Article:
“There is no formulaic answer or single approach to achieving sustainability. No study can lay out a “one-size-fits-all” plan that any organisation can follow to reach a point of financial stability. There are, however, a variety of processes and procedures that can help to improve the likelihood of entrepreneurial success. These include establishing organisational mechanisms to develop accountability in leaders, setting measurable goals and objectives, reviewing progress on those objectives on a regular basis, and assessing the performance of both the project and its leaders… In our experience, we have been surprised by how few not-for-profit initiatives rooted in the academic environment have such procedures in place. Clearly the leaders of these initiatives are competent professionals; why do they not rely on processes that have proven effective in both commercial and not-for-profit contexts? . . . Accepting and even embracing the mechanisms of the marketplace, if properly placed in a mission-oriented context, can enhance the value that a project generates by sharpening its understanding of where need is greatest and how it can most usefully deploy its resources. The project leaders that are most likely to succeed in this environment are those who can operate successfully under the pressures of competition and accountability, and in the messiness of innovation and continual reinvention.”
¶ 17 Leave a comment on paragraph 17 0 The literature on creating sustainable services in the commercial world follows two tracks. The first track is the business case for new products or services within an existing company. The second track is written for entrepreneurs writing a business plan that proposes a new business.
¶ 18 Leave a comment on paragraph 18 0 The business case literature offers few general works on principles and generic structures for the business case, but it offers a massive literature on the business case for specific aspects of business (e.g., diversity, sustainability, records management, etc.). In contrast, the business plan literature offers works on the general principles of the business plan (including canonical works) and business planning on specific topics such as small business, software startups, etc. The business plan literature even contains a substantial subliterature challenging the value of writing business plans altogether.
¶ 19 Leave a comment on paragraph 19 0 Finally, there is a literature on reinventing businesses (Johnson, Christensen, and Kagermann 2008). This literature provides guidance to the business decision maker on defining the current business model and exploring alternatives to respond to changes in the current business landscape.
¶ 21 Leave a comment on paragraph 21 0 Within the first track there is a rich body of work on the business case for almost any aspect of business. This includes topics from human resources diversity, where there is a large literature (Kandola and Fullerton 1998; Richard 2000; Thomas 1992), to sustainability (Hopkins 2010), to records management (Saffady 2011), and everything in between. Much of the literature is itself making the case for some aspect of change—generally trying to prove the benefits of something like a new technology, a new business model or a different demographic component of the workforce. Again, human diversity in an organization is the best example of this, where there is a rich and well-researched literature.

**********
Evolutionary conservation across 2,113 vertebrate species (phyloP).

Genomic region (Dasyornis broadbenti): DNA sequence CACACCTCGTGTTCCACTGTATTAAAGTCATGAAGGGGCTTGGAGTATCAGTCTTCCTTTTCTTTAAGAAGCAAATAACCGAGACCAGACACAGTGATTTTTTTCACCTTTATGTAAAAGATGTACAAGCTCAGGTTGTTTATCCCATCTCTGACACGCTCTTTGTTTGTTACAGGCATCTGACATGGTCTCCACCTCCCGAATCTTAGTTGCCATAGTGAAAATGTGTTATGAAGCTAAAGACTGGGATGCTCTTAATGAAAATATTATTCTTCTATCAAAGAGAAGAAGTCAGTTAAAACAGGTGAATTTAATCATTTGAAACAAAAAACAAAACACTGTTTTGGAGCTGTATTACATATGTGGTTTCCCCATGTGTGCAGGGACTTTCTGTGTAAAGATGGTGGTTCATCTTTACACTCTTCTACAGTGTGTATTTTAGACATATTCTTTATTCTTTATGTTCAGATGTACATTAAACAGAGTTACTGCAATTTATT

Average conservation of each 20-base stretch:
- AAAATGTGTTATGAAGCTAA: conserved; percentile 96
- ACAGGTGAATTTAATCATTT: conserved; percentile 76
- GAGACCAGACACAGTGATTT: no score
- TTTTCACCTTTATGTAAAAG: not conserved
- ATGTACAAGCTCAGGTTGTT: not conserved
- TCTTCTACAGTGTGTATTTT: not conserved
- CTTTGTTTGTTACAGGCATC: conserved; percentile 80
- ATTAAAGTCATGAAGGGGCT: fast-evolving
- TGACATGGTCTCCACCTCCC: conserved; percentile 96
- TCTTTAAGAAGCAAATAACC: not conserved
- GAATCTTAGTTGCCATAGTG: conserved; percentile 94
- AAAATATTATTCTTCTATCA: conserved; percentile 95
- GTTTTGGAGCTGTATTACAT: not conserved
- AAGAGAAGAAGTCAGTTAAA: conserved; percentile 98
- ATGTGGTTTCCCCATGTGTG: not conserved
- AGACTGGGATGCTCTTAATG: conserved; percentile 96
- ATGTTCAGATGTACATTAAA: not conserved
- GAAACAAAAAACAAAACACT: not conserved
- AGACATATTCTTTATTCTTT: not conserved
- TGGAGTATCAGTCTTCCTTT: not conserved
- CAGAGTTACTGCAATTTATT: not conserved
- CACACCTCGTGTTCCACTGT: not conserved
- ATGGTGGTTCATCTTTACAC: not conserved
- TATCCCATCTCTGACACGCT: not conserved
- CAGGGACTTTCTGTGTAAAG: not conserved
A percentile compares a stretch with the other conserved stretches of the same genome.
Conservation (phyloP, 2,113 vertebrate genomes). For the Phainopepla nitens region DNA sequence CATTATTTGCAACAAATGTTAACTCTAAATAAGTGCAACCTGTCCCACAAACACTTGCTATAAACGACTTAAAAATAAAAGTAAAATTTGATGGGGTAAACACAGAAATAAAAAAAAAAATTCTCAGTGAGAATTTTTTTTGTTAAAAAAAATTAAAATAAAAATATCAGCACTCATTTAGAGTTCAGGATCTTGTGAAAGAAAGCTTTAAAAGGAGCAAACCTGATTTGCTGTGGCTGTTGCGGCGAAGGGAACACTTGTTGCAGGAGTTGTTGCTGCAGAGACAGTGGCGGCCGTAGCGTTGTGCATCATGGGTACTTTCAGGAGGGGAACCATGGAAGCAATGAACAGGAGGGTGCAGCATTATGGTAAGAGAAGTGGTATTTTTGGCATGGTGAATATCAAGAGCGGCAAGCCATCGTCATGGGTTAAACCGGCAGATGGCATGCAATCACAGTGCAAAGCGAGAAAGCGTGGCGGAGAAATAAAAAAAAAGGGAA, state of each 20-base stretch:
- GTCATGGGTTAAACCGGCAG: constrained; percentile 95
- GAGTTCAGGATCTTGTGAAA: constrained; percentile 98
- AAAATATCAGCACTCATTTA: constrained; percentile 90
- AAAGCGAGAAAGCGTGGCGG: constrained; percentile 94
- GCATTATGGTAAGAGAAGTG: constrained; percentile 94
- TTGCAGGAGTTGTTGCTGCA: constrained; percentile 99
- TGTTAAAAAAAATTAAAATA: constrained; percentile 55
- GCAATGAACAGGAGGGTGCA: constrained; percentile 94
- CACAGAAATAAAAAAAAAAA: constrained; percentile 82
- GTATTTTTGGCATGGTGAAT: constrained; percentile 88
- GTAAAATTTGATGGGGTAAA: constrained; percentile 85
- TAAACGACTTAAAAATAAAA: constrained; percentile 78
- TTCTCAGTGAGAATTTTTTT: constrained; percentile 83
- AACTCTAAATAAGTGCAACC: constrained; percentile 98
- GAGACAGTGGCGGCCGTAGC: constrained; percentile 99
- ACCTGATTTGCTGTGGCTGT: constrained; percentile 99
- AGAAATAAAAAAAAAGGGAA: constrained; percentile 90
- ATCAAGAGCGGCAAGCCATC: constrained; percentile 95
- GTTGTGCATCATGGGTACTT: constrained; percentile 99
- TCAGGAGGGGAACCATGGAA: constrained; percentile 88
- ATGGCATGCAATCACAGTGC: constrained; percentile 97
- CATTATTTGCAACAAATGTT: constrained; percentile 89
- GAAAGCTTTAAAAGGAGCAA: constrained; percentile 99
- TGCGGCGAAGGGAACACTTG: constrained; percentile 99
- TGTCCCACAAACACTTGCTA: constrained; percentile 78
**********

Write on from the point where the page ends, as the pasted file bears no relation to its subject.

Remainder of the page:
¶ 22 Leave a comment on paragraph 22 0 Also within the first track is the “how-to” literature on making a business case: research and commentary that provide guidance on the principles and mechanics of how to make the case for some change in business practices or product offerings. This literature provides detailed models, templates, and commentary on how to maximize the chance for success in making a significant business decision (Maul 2011; Schmidt 2002). These works on presenting a business case to an existing organization provide useful definitions of the business case itself and step-by-step instructions on the execution of a business case. Maul provides a succinct definition of the business case: “A business case is a tool for identifying and comparing multiple alternatives for pursuing an opportunity and then proposing the one course of action that will create the most value.” Her guide then provides the reader with a step-by-step guide for executing the business case including templates for selecting the best solution and documenting the details of the implementation plan. Schmidt too provides a concise definition: “A business case is a decision support an planning tool that projects the likely financial results and other business consequences of an action or decision.” He also provides a useful summary of the elements of a “good business case”:
- ¶ 24 Leave a comment on paragraph 24 0
- Defines the case subject, purpose and scope, up front, in clear practical terms.
- Shows expected cash flow consequences of an action or decision, organized around a time line
- Presents the rationale and methods for identifying and estimating benefits and costs
- Includes all important benefit and cost impacts, even those that are not easily described in financial terms.
- Discusses critical success factors that must be managed in order to bring predicted results.
- Identifies and measures risks.